Wednesday, August 6, 2014

Spell & Grammar Check In Microsoft Word

8 Ways To Spell & Grammar Check In Microsoft Word Using Different Dictionaries & Languages

8 Ways To Spell & Grammar Check In Microsoft Word Using Different Dictionaries & Languages

By Chris Hoffman
Microsoft Word’s built-in spelling and grammar checking tools work automatically most of the time, but there are many ways to customize them. You can even use AutoCorrect to speed up your typing.
We used Word 2013 for this article. The interface should be fairly similar on Word 2010, too.

In-line Spell Checking

By default, Word will use in-line spell checking. Words you misspell will appear with a red squiggly underline — just right-click the word you meant to type to correct each typo.
Of course, Word doesn’t know every word that exists — especially names of things. To have Word ignore a “misspelling” that is actually correct for the current document, select Ignore All. If you plan on using the word a lot, click Add to Dictionary and Word will remember the word in the future.
word 2013 inline spell check with red squiggly lines   8 Ways To Spell & Grammar Check In Microsoft Word Using Different Dictionaries & Languages

In-line Grammar Checking

Grammar checking works the same way, but grammar errors will be marked with a blue squiggly underline. To manage settings for spell and grammar checking, visit the FILE > Options > Proofing pane.
word 2013 grammar check   8 Ways To Spell & Grammar Check In Microsoft Word Using Different Dictionaries & Languages

Manual Spell and Grammar Checking

To spell-and-grammar-check an entire document, click the REVIEW tab and click the Spelling & Grammar button — or just press F7. Word will go through your spelling mistakes one by one and allow you to fix them. This saves you time — you don’t have to painstakingly scroll through the document and look for all the red and blue squiggly underlines.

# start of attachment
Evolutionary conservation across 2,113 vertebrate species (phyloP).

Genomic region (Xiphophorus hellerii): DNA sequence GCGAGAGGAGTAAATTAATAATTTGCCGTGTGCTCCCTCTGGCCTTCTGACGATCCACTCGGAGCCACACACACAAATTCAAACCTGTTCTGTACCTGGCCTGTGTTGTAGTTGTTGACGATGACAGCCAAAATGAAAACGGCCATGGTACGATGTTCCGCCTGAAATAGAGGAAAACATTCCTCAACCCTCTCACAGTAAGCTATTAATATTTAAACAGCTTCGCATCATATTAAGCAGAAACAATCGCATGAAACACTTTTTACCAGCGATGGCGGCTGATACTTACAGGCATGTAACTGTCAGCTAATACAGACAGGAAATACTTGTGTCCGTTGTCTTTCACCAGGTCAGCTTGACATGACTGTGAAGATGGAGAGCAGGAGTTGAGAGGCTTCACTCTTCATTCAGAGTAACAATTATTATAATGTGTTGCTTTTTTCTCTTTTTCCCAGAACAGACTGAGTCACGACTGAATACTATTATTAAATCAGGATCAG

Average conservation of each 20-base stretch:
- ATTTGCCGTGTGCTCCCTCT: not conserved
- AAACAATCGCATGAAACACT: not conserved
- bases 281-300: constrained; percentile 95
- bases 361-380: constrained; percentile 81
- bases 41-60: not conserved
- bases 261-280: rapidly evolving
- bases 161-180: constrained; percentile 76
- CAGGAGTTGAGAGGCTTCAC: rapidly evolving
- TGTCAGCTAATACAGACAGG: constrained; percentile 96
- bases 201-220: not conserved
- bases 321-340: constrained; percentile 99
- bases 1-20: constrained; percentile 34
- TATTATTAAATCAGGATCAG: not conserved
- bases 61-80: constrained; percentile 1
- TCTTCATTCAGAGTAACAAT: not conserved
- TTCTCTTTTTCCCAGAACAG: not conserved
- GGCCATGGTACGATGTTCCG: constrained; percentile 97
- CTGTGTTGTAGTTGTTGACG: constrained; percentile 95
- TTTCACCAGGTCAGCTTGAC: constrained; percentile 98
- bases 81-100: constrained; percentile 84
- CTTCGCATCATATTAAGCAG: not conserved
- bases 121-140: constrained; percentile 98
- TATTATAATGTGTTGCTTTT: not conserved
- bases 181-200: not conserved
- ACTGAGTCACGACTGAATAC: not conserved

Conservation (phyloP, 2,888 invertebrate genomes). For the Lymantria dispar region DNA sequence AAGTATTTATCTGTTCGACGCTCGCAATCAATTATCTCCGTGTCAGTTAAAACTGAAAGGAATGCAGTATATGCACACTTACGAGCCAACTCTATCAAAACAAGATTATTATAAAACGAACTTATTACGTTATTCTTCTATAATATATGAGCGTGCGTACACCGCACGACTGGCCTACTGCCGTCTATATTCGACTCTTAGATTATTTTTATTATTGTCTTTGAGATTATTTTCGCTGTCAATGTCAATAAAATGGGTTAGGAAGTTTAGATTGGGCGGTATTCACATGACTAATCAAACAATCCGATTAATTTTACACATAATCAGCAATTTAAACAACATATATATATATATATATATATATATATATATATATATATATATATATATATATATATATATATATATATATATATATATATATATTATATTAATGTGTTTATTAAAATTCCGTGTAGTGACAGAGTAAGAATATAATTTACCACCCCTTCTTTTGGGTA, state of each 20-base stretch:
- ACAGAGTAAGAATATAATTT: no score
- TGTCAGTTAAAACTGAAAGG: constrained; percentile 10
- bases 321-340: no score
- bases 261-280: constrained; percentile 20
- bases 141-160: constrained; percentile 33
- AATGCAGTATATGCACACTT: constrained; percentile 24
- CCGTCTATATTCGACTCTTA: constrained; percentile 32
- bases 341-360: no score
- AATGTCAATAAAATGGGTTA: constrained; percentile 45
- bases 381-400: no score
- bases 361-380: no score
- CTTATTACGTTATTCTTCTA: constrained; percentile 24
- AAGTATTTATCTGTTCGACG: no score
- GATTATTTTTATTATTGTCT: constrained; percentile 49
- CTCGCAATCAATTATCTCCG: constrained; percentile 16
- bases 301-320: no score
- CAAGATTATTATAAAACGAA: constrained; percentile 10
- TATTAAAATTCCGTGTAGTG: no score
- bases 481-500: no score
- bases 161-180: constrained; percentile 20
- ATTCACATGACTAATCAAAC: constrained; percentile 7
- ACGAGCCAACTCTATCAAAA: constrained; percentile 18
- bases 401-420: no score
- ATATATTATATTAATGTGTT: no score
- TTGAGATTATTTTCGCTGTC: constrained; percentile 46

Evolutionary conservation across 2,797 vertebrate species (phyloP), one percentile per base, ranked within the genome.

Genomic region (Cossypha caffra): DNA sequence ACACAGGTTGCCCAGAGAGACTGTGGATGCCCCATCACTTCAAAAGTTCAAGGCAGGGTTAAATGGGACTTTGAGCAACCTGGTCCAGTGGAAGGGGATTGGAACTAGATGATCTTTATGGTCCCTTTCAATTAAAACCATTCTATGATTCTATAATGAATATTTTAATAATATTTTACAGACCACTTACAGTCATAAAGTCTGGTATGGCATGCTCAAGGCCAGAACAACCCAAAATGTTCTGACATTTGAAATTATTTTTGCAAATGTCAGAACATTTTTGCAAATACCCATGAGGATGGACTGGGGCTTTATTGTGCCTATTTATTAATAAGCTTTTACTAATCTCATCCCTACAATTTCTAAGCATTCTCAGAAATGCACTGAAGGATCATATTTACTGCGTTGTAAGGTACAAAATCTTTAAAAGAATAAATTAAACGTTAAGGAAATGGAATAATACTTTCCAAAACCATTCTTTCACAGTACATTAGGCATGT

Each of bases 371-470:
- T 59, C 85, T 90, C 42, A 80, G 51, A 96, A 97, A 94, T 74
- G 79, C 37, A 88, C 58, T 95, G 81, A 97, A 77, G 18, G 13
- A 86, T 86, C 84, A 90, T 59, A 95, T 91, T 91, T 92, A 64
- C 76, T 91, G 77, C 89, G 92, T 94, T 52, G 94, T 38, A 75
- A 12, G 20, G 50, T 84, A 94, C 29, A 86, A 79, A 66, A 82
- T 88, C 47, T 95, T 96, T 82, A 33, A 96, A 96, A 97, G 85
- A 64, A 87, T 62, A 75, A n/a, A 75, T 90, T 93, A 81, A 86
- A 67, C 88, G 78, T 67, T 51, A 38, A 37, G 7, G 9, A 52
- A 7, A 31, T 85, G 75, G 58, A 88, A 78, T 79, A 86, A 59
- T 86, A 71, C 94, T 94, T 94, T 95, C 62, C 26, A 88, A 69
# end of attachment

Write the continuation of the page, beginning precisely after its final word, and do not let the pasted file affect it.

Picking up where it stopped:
To “unignore” words you’ve ignored in the current document, causing Word to flag them as misspellings again, navigate to FILE > Options > Proofing and click the Recheck Document button.
word 2013 manual spell check   8 Ways To Spell & Grammar Check In Microsoft Word Using Different Dictionaries & Languages

Manage Your Custom Dictionary

You may accidentally add a word to your custom dictionary and want to remove it, or you may just want to clean up your custom dictionary later. To do this, click FILE > Options > Proofing > Custom Dictionaries > Edit Word List. You’ll see a list of words added to your custom dictionary and you can remove any of them.
word 2013 manage custom dictionary entries   8 Ways To Spell & Grammar Check In Microsoft Word Using Different Dictionaries & Languages

Change Your Language

You may want run spelling and grammar checks in a different language. To do this, click the REVIEW tab, click the Language button, and click Set Proofing Language. Languages you have installed will have a little icon to the left of their names, indicating you can switch to them immediately. You can also set a language as your default language for future documents from here.